Laura Ingraham Claims Tear Gas Wasn’t Used on Protestors, Gets Fact Checked By Reporters Who Were There

 
Media Most Influential List honoree Laura Ingraham at CPAC 2019

Alex Wong/Getty Images

Laura Ingraham claimed no tear gas was used on protestors outside the White House Monday night, after demonstrations were forcefully broken up to allow President Donald Trump to visit a Washington D.C. church.

Those claims were swiftly disputed by reporters who were at the scene, and are contradicted by Fox News’s own reporting on the protests.

Ingraham responded with outrage to the following statement from former Obama adviser David Axelrod: “Tear gas & rubber bullets, horses & batons to break up a peaceful crowd across from the WH apparently to clear them out all so the @POTUS could stage a photo op, holding up a bible. at St. John’s Episcopal Church.”

“False,” Ingraham replied, asking why Twitter had not fact checked the post.

“No tear gas,” she claimed. “Horses are used for safe crowd control. Mayor set 7p curfew. No coordination with Park Police. FALSE.”

According to footage of the scene and reports from the ground, heavily armed police and National Guard units flooded into Lafayette Square in Washington D.C. on Monday to crack down on a peaceful protest. It was around 6:30 p.m.: moments before Trump delivered a speech from the Rose Garden and 30 minutes before the 7 p.m. curfew.

Police used gas and flash grenades to clear the crowd of peaceful protestors. Live footage caught a police officer brutally beating an Australian journalist.

When Trump finished his Rose Garden speech, he walked through the now-empty Lafayette Square, under Secret Service protection, to pose in front of St. John’s Episcopal Church with a Bible. The church had been set on fire by rioters the night before.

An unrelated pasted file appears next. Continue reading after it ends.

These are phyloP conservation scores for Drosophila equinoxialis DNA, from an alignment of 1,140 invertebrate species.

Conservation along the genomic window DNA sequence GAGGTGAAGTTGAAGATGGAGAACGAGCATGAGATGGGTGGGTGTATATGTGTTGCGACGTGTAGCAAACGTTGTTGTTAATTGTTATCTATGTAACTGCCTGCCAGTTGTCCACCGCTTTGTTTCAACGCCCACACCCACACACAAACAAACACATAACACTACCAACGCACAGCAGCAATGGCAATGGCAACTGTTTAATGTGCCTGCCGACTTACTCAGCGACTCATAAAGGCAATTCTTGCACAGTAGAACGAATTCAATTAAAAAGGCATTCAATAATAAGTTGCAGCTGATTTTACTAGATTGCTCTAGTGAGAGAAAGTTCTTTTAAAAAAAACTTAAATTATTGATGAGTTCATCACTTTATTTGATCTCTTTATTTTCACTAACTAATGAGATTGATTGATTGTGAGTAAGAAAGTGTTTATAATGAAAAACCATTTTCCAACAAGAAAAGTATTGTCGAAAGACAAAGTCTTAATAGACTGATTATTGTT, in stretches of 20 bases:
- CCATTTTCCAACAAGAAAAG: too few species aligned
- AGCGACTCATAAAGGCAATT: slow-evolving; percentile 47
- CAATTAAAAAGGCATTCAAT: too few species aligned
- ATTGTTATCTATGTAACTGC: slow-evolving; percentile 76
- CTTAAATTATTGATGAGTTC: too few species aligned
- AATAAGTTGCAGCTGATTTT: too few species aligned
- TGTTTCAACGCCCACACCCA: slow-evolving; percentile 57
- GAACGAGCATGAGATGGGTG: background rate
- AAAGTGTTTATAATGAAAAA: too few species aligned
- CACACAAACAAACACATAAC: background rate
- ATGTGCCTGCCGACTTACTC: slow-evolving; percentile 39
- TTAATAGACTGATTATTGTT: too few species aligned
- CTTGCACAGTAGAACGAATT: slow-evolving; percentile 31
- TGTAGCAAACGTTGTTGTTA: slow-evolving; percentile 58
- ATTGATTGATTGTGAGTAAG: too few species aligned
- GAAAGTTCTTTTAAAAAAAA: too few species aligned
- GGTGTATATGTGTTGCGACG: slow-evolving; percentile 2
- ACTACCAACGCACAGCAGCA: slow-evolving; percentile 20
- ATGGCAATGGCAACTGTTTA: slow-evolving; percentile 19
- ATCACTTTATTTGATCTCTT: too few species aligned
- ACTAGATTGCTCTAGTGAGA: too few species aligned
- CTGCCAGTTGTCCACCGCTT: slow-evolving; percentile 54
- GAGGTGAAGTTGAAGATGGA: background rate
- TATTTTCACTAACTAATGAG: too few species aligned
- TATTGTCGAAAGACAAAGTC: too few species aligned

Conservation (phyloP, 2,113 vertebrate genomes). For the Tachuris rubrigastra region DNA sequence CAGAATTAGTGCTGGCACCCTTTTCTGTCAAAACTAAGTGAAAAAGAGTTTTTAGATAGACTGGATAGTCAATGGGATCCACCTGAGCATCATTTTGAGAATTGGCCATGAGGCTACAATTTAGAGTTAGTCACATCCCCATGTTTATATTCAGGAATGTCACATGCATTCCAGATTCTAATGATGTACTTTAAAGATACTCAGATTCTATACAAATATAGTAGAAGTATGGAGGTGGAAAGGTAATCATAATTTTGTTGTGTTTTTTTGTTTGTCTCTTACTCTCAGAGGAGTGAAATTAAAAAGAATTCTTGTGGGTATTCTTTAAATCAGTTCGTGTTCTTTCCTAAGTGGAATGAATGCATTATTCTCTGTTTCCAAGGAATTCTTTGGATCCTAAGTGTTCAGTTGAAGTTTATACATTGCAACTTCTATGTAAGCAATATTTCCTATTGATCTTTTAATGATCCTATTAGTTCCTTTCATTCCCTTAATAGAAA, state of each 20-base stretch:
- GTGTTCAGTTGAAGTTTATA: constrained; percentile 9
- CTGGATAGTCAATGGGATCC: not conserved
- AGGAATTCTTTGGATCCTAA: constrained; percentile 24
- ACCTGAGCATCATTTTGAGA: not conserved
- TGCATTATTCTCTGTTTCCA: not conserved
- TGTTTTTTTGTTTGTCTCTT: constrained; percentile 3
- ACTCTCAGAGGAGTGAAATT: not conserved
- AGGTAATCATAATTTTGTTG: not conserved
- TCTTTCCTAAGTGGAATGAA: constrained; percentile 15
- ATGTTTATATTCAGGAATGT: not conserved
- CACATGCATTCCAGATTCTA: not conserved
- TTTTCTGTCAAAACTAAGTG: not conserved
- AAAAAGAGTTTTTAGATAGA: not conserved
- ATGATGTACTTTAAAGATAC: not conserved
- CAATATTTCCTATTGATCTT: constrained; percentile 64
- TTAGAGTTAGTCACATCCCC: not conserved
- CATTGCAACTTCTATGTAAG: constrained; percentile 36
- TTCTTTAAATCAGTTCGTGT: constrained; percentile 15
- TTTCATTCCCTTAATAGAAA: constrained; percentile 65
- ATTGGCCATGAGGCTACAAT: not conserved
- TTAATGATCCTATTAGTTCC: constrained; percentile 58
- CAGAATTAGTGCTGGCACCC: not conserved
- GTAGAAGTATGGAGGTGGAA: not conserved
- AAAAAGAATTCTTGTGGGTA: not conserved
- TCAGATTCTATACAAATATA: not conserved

Ingraham’s claim that no tear gas was used is likely based on several tweets from a WTOP reporter, who cited an anonymous source from U.S. Park Police claiming only smoke canisters were deployed on the crowd. The source also claimed police did not clear the square to for Trump to visit the church.

Those claims are refuted by reporting on the ground.

CNN national security correspondent Alex Marquardt called the notion that no tear gas was used “ridiculous.”

“I was in the middle of a crowd coughing up a lung. All sort of projectiles were being fired at a peaceful crowd,” he wrote.

Yahoo News White House correspondent Hunter Walker — who was at the protest — also fact checked Ingraham’s claim, linking to a video of the moment police gassed the crowd.

“To describe the sensation to you, my eyes are just filling with tears and absolutely stinging,” Walker reported, as he showed protestors dousing their eyes with water.

“This is like doubly Orwellian because I was gassed,” Walker wrote of the police denial. “These people are literally asking me not to believe what my eyes saw and felt. It’s actual teargaslighting.”

Despite that reporting from the ground, U.S. Park Police issued a statement later Tuesday claiming that they did not use tear gas, but conceding that pepper balls were deployed to disperse the crowd. The CDC considers pepper spray a form of tear gas. Its website makes clear that pepper spray is one of several “Riot control agents (sometimes referred to as ‘tear gas’)”.

Rev. Gini Gerbasi, who was at St. John’s Episcopal Church before Trump’s photo op, also said police cleared out clergy and protestors from the scene with chemicals.

“I was coughing, her eyes were watering, and we were trying to help people as the police – in full riot gear – drove people toward us,” she wrote in a post on Facebook.

UPDATE: Ingraham has demanded a correction of this article based on the claim from Park Police that the gas they deployed, which brought protestors to tears, was not tear gas. It bears repeating that Fox News itself reported that tear gas was used on protestors.

The Associated Press also published a fact check of claims tear gas wasn’t used, which quoted a public health expert:

“Tear gas is anything that makes you cry,” said Dr. Lynn Goldman, dean of the George Washington University Milken Institute School of Public Health, speaking of chemicals used in crowd dispersal. “Pepper spray is a tear gas. But there are all kinds of other ones, too.”

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Aidan McLaughlin is the Editor of Mediaite. Send tips via email: aidan@mediaite.com. Ask for Signal. Follow him on Twitter: @aidnmclaughlin